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J Allergy Clin Immunol. 1990 Mar;85(3):618-26.

Long-term, double-blind comparison of controlled-release albuterol versus sustained-release theophylline in adolescents and adults with asthma.

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Asthma, Inc., Seattle, Wash 98105.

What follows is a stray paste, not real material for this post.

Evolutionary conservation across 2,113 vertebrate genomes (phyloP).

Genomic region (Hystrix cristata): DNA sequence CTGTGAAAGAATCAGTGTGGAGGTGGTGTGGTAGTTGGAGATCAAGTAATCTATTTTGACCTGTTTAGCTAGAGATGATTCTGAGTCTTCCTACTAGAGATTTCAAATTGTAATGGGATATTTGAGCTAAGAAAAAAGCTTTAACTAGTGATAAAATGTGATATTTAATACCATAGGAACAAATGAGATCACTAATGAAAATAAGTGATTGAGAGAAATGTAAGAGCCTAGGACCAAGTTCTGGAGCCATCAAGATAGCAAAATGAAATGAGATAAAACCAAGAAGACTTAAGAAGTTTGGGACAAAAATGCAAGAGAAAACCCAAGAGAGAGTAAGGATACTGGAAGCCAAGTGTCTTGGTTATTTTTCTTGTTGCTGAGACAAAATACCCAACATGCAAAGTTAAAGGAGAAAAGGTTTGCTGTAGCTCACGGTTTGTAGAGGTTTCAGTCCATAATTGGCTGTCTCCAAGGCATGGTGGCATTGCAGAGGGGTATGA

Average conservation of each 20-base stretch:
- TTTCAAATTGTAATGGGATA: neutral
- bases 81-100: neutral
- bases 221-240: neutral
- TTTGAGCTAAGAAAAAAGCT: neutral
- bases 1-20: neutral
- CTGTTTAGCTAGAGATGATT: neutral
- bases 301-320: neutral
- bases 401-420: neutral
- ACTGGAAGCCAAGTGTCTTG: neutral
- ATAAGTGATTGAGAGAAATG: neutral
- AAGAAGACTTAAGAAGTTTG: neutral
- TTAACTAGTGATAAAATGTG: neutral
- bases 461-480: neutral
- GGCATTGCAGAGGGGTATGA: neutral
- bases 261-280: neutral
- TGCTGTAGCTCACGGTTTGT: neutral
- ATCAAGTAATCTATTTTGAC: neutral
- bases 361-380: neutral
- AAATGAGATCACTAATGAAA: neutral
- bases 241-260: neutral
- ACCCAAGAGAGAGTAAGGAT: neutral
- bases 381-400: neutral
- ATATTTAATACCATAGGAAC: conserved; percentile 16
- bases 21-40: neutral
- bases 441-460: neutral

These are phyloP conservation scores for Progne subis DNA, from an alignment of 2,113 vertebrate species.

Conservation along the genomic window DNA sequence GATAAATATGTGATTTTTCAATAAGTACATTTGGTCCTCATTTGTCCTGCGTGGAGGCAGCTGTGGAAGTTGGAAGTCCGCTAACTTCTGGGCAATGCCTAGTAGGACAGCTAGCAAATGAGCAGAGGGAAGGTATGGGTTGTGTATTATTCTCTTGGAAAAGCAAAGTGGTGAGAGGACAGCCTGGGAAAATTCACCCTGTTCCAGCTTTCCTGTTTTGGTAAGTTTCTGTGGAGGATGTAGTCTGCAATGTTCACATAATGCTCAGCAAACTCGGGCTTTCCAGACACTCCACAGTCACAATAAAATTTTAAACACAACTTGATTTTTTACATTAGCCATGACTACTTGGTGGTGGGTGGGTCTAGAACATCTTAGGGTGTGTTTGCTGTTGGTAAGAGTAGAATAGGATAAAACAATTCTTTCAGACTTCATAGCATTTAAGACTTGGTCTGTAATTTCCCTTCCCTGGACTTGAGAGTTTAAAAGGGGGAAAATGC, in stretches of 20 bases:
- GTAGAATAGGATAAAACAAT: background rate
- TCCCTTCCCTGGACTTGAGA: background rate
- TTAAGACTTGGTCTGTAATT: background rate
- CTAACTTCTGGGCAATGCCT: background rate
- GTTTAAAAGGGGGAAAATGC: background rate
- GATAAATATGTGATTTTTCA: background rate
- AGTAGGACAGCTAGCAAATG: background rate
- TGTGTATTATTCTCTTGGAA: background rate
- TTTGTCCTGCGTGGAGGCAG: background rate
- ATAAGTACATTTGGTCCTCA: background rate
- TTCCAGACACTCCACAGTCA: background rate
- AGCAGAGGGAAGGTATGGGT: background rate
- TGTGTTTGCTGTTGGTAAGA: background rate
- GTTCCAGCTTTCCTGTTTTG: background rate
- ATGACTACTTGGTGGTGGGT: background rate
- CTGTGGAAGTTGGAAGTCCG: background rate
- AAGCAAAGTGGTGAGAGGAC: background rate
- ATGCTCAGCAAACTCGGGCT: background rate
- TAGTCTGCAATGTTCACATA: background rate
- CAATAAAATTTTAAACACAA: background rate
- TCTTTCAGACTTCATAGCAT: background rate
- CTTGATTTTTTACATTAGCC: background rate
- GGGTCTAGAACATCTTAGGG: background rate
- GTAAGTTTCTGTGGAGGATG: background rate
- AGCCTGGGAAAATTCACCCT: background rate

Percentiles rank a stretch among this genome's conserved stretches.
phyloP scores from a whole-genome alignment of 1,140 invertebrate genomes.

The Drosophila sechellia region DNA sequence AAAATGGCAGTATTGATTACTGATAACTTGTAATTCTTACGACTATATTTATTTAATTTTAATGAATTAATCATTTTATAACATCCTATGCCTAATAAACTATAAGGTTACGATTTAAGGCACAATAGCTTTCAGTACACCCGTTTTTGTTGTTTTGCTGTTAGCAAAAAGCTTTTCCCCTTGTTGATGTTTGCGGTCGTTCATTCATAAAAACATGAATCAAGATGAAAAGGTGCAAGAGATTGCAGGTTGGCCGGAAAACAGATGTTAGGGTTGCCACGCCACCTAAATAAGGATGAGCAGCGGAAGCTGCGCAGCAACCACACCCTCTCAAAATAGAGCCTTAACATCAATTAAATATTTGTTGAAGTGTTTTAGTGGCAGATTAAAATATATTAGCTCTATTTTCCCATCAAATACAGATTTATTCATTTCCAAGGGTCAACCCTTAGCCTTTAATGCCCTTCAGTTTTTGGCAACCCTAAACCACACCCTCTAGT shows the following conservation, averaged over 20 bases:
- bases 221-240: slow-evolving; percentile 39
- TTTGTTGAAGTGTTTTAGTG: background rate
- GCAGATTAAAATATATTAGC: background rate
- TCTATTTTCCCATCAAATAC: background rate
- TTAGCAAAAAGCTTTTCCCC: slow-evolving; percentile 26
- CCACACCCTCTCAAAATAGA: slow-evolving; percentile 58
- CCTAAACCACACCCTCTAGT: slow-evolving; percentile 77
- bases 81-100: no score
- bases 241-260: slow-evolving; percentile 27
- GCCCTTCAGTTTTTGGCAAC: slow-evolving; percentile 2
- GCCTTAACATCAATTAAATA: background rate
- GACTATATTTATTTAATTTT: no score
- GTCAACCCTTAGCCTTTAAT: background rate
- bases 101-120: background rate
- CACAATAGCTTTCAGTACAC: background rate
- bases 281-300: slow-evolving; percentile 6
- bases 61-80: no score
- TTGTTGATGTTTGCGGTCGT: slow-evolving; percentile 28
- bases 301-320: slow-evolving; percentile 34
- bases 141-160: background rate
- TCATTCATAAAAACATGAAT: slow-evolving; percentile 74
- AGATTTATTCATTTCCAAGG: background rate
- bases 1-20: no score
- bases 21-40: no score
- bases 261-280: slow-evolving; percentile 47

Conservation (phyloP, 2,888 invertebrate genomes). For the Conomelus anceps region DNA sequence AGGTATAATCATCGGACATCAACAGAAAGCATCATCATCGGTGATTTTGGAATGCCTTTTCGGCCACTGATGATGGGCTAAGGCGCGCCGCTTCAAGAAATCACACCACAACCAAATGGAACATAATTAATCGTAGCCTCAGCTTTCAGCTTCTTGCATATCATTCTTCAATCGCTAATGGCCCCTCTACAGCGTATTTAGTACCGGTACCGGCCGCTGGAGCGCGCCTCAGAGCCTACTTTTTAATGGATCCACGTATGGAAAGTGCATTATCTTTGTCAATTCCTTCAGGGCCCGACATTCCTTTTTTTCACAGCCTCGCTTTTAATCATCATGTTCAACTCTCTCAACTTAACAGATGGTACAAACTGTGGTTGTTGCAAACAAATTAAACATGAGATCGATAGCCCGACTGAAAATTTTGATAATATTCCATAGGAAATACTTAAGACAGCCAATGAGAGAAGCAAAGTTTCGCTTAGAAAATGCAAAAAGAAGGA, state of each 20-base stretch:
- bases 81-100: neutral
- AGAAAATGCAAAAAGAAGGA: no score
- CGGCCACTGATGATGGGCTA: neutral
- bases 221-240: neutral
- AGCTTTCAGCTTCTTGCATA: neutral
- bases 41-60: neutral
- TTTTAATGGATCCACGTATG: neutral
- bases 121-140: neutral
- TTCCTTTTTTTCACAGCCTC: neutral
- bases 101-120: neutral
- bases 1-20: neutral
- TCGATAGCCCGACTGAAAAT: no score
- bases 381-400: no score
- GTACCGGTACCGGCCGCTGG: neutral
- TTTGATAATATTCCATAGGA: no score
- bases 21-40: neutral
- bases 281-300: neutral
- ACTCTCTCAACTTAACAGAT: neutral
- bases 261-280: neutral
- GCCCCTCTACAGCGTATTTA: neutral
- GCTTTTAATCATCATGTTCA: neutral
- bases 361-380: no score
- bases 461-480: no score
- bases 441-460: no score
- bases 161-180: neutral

This parallel-group study compared the safety and efficacy of controlled-release albuterol versus sustained-release theophylline, both administered every 12 hours. One hundred twenty-four adolescent and adult patients with asthma and with chronic reversible obstructive airway disease were studied. All patients qualified with an FEV1 less than or equal to 80% of predicted (not receiving treatment) and greater than or equal to 15% reversibility in FEV1 or greater than or equal to 25% reversibility in FEF25-75% after inhaled isoproterenol. All patients were known to be able to take theophylline without unacceptable adverse effects. Theophylline was titrated for patients to receive, unblinded, theophylline serum concentrations of 10 to 20 micrograms/ml. With subsequent randomization, 62 patients continued to receive theophylline and 62 patients started taking albuterol in the 12-week, double-blind, double-dummy portion of the study. Pulmonary function was measured during a pretreatment visit (unmedicated) and serial assessment was made starting just before the morning dose and continuing for 12 hours after the dose at the end of 1, 6, and 12 weeks of treatment. Both treatment groups exhibited statistically significant increases in FEV1 from the pretreatment visit to all times of observation at weeks 1, 6, and 12. The increases in FEV1 were not significantly different between albuterol and theophylline administration. There was no evidence of tolerance to the bronchodilatory effect during 12 weeks in either treatment group. Only one patient in the study stopped treatment because of an adverse effect. This patient had tremor during albuterol administration. All other adverse events were tolerated or resolved during treatment.(ABSTRACT TRUNCATED AT 250 WORDS).

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